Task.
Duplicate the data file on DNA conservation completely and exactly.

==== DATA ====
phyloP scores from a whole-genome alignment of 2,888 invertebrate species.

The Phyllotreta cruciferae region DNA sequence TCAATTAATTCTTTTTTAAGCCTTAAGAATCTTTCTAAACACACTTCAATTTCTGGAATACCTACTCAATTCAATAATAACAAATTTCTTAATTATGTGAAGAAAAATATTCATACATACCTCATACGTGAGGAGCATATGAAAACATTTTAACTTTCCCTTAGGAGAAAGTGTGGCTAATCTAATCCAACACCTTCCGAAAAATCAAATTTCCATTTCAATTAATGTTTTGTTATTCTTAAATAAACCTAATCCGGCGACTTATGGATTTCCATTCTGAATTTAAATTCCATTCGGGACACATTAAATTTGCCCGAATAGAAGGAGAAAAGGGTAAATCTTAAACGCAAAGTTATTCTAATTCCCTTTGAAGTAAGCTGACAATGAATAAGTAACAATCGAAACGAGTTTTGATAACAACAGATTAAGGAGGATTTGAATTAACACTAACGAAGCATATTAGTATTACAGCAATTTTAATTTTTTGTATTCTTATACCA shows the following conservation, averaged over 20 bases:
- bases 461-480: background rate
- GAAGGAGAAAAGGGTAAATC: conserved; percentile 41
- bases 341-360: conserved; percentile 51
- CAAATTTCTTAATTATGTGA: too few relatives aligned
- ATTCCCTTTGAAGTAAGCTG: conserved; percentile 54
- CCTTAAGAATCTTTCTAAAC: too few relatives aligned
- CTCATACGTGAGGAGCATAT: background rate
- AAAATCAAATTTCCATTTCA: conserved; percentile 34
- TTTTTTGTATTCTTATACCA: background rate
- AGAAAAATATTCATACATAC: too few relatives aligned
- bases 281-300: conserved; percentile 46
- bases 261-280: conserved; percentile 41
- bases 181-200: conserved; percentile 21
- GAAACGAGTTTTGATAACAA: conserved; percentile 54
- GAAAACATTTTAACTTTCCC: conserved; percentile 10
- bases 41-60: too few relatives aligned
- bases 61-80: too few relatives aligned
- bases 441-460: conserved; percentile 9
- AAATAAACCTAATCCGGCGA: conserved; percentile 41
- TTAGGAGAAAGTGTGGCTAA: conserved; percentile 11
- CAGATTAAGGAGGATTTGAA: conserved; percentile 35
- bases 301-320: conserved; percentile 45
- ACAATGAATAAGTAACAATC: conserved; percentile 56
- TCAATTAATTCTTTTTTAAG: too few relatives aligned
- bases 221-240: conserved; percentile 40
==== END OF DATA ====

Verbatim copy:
phyloP scores from a whole-genome alignment of 2,888 invertebrate species.

The Phyllotreta cruciferae region DNA sequence TCAATTAATTCTTTTTTAAGCCTTAAGAATCTTTCTAAACACACTTCAATTTCTGGAATACCTACTCAATTCAATAATAACAAATTTCTTAATTATGTGAAGAAAAATATTCATACATACCTCATACGTGAGGAGCATATGAAAACATTTTAACTTTCCCTTAGGAGAAAGTGTGGCTAATCTAATCCAACACCTTCCGAAAAATCAAATTTCCATTTCAATTAATGTTTTGTTATTCTTAAATAAACCTAATCCGGCGACTTATGGATTTCCATTCTGAATTTAAATTCCATTCGGGACACATTAAATTTGCCCGAATAGAAGGAGAAAAGGGTAAATCTTAAACGCAAAGTTATTCTAATTCCCTTTGAAGTAAGCTGACAATGAATAAGTAACAATCGAAACGAGTTTTGATAACAACAGATTAAGGAGGATTTGAATTAACACTAACGAAGCATATTAGTATTACAGCAATTTTAATTTTTTGTATTCTTATACCA shows the following conservation, averaged over 20 bases:
- bases 461-480: background rate
- GAAGGAGAAAAGGGTAAATC: conserved; percentile 41
- bases 341-360: conserved; percentile 51
- CAAATTTCTTAATTATGTGA: too few relatives aligned
- ATTCCCTTTGAAGTAAGCTG: conserved; percentile 54
- CCTTAAGAATCTTTCTAAAC: too few relatives aligned
- CTCATACGTGAGGAGCATAT: background rate
- AAAATCAAATTTCCATTTCA: conserved; percentile 34
- TTTTTTGTATTCTTATACCA: background rate
- AGAAAAATATTCATACATAC: too few relatives aligned
- bases 281-300: conserved; percentile 46
- bases 261-280: conserved; percentile 41
- bases 181-200: conserved; percentile 21
- GAAACGAGTTTTGATAACAA: conserved; percentile 54
- GAAAACATTTTAACTTTCCC: conserved; percentile 10
- bases 41-60: too few relatives aligned
- bases 61-80: too few relatives aligned
- bases 441-460: conserved; percentile 9
- AAATAAACCTAATCCGGCGA: conserved; percentile 41
- TTAGGAGAAAGTGTGGCTAA: conserved; percentile 11
- CAGATTAAGGAGGATTTGAA: conserved; percentile 35
- bases 301-320: conserved; percentile 45
- ACAATGAATAAGTAACAATC: conserved; percentile 56
- TCAATTAATTCTTTTTTAAG: too few relatives aligned
- bases 221-240: conserved; percentile 40